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i have a query realted to online marketing process pls guide me
i have a website on pharmacy website, where i as a author addarticles are added.
Now these article are taken from someother websites not as a whole article but Title of news,intro text of the news and URL of the news and if some clicks on those artcile he/she is directed to that website from where article has been taken
now my query is. Is this called voilating copywriting acts.pls guide me
But pls clarify me on this too....
as Google News are also coming from different websites.with same scenario title , small description and ahead to it page goes to main news website..so have they taken some permissions from that source news website...or somwthing else? pls clarify
As well, in some cases, yes they do have agreements in place with news providers giving them permission. That's because they lost court cases in some countries.
Google is intentionally pushing the envelope, and testing the law. Can you afford to do that?
joined:Apr 25, 2002
Many factors but
- he writes articles and has some feeds at the bottom: Other News. I would say that's fine for sure. Even recommended.
- he has scraper pages that say: News from Around the Web and he has short excerpts (100 words) that link through to the original site. I think that's probably still legit. Again, the Google example. Is it a high-quality page for SERPs? No. Is it legal? I would think that if Google is, this is.
- long excerpts - uh oh.
"Fair use" is different to reporting news.
I know quite a bit about Copyright. You have asked an interesting question. I would say that links themselves are NOT Copyright material. A link is no different to a name or address, niether of which are Copyright. However, they might be Trade Marks and subject to various Trade Laws.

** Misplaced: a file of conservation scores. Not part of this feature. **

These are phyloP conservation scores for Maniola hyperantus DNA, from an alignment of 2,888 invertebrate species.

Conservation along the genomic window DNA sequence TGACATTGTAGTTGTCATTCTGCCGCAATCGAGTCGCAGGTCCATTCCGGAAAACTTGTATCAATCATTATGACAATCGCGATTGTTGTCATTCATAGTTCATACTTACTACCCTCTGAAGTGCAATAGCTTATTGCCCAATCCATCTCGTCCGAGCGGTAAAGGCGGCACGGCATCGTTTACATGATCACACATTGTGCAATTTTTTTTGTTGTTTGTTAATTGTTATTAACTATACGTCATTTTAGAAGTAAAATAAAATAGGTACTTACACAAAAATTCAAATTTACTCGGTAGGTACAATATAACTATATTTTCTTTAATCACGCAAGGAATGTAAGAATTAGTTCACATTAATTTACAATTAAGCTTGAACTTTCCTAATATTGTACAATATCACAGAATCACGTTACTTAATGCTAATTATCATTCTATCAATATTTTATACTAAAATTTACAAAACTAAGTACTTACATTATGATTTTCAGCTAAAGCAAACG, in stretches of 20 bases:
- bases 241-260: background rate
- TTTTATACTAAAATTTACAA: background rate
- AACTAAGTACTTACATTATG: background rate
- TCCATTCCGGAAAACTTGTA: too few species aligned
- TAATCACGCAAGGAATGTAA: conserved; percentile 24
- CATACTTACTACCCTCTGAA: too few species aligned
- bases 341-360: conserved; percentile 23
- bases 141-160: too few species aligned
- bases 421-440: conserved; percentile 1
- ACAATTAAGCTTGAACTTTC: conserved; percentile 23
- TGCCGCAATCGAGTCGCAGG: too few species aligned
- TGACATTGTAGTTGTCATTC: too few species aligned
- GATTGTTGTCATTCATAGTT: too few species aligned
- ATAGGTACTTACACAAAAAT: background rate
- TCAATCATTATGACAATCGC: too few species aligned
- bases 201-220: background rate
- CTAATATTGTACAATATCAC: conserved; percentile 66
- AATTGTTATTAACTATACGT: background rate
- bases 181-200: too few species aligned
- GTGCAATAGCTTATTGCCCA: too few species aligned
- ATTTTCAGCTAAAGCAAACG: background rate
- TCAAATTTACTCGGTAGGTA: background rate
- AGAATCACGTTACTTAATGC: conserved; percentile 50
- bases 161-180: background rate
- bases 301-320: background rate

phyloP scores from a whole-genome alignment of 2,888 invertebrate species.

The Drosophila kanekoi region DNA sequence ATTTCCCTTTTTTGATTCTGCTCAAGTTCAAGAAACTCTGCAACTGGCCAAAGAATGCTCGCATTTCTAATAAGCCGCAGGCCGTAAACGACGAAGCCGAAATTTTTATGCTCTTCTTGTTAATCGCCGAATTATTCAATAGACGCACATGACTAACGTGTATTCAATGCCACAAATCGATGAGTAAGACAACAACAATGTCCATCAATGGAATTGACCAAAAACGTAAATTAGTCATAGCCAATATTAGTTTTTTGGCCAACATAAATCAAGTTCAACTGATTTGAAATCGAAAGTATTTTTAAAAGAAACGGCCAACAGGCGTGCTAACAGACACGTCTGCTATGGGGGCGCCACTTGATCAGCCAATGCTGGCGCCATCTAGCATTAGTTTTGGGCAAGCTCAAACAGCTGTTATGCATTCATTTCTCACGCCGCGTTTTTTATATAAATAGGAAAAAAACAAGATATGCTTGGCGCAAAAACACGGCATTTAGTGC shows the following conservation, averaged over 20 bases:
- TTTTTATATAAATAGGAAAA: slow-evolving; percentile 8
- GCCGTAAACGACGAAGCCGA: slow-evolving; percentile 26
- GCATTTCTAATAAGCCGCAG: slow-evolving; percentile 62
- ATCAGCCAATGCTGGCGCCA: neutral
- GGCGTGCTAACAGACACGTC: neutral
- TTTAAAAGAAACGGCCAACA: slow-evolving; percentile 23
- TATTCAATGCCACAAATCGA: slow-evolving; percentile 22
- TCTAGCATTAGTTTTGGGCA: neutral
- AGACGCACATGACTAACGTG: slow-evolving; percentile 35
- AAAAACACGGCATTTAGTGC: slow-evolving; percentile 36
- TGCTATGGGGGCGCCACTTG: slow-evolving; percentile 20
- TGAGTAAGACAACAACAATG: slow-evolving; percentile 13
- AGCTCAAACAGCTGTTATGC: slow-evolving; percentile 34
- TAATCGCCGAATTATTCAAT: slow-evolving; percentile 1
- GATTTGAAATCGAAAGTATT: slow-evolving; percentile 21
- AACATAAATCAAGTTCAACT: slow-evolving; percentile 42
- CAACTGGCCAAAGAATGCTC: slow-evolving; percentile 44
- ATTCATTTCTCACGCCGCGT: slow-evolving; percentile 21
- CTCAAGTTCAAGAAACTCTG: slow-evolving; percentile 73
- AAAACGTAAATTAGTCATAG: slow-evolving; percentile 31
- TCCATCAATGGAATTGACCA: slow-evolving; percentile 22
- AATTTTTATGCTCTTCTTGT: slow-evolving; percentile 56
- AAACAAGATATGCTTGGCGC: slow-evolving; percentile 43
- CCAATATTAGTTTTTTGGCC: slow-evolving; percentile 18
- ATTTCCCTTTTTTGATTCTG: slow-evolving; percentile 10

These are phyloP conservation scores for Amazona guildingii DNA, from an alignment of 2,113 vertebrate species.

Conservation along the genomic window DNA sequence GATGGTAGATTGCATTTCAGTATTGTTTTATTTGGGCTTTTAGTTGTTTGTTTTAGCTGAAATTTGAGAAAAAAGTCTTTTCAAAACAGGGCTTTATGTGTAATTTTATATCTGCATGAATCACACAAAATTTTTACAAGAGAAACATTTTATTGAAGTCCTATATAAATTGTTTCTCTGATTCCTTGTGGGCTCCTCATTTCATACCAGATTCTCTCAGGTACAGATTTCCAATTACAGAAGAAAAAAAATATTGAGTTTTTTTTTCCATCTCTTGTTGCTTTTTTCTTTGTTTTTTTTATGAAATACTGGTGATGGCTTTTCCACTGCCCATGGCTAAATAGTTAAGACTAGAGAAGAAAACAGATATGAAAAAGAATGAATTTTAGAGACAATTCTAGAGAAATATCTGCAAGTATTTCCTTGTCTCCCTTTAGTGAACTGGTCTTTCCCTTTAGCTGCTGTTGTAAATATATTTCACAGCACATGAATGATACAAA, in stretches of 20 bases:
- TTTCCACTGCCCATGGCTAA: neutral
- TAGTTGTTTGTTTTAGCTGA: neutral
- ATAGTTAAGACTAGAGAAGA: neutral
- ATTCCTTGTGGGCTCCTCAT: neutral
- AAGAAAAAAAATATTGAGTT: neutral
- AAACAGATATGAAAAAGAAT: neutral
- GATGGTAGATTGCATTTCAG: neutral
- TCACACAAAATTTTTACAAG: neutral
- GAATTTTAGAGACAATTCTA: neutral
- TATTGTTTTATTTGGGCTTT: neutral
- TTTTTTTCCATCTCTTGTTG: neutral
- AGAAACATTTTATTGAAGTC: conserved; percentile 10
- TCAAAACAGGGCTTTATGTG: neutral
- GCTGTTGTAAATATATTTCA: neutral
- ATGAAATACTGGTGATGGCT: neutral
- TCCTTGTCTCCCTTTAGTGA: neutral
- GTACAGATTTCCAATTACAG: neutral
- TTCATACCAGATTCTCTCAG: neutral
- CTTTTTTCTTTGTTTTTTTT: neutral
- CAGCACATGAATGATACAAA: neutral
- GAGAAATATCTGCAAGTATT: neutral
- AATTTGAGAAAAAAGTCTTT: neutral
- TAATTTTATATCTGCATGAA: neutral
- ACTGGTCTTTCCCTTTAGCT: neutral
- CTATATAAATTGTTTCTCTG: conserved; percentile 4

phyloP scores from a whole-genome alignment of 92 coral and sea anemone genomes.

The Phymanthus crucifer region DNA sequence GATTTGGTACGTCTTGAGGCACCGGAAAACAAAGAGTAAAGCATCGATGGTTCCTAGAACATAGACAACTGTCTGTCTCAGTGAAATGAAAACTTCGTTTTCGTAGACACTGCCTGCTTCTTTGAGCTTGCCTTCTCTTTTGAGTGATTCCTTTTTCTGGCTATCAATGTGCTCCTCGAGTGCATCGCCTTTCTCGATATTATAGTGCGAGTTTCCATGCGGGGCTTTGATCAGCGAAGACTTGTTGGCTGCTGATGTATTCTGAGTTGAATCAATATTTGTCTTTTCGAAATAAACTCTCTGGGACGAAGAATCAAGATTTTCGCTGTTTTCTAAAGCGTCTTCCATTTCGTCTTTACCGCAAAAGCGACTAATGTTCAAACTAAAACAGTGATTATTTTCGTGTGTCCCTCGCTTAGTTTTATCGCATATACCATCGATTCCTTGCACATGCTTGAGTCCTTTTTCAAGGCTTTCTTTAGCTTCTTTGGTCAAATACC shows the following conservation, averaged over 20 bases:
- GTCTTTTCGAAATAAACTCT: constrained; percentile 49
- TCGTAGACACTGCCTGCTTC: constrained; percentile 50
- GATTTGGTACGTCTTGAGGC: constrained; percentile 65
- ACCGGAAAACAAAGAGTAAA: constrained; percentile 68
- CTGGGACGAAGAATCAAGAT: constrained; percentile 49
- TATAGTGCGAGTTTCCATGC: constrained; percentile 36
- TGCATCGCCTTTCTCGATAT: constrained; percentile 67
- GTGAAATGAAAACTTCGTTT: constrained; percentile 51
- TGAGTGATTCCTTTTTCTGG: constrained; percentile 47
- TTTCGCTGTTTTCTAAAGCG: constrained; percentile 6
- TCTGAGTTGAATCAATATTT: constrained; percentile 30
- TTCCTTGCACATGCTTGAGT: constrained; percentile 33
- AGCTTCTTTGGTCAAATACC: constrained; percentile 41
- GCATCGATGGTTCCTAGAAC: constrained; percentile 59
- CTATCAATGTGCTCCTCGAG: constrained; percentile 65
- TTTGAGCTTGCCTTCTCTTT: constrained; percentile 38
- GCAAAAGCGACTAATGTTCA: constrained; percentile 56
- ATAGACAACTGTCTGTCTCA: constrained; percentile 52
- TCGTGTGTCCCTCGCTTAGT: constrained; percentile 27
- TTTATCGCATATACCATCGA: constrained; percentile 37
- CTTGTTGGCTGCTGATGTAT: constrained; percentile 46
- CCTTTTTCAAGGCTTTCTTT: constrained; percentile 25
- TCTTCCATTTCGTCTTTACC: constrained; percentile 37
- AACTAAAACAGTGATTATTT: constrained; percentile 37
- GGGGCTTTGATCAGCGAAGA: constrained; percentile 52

I hope that is of help.
If you are asking the question you probably know this though!
The only safe thing is to ask for permission for everything - anything else is legally challengeable.
But the original poster referred to his use as being "articles", which suggests something much lengthier and likely un-Fair (Use).
...not as a whole article but Title of news,intro text of the news and URL of the news and if some clicks on those artcile he/she is directed to that website from where article has been taken
Taking a brief excerpt and linking to the original source seems to be almost exactly as described as Fair Use on the U.S. Copyright website.
I'm not an attorney but it sounds fine to me. I have no mercy for copyright thieves but if you took a brief excerpt from my site and provided a working link, I certainly wouldn't have any problem with that.
You won't really get in trouble or sued unless the true owner can show how you posting that information has impacted them financially.
I think the most you can use under fair use is something like 10% of the whole article.
-intro sentence (variations of "website A has reviewed -product Foo and this was their conclusion":)
-copied paragraph of the original article with conclusion
-outro sentence (variations on "read more here")
However you should check the laws. If anyone can sue you for such a small part of the content despite your linking back, then you are better off doing that.
What I found out was that what SimplyHired did (by listing content from hundreds of job boards), those job boards were glad (and fighting for positioning) in SimplyHired. Rather than seeing the aggregator as a stealer of content, they were glad they were receiving traffic from them.
In any case, my brother is a business lawyer :)
The safest course is always to get permission from the copyright owner before using copyrighted material. The Copyright Office cannot give this permission.
When it is impracticable to obtain permission, use of copyrighted material should be avoided unless the doctrine of “fair use” would clearly apply to the situation.
1. Seek permission of the owner. If you can't get a response from the owner, make sure you have documentation to prove your attempts to contact the owner and then use the material only if your use falls under the Fair Use doctrine.
2. If for some reason you don't want to contact the owner to ask for permission, don't use the material.
3. Don't rely on explanations of Fair Use you read on message forums - including what I'm writing here. Read the document at the link above. If you can't understand it, consult an attorney familiar with copyright law. If you still don't understand, don't use any material from someone else.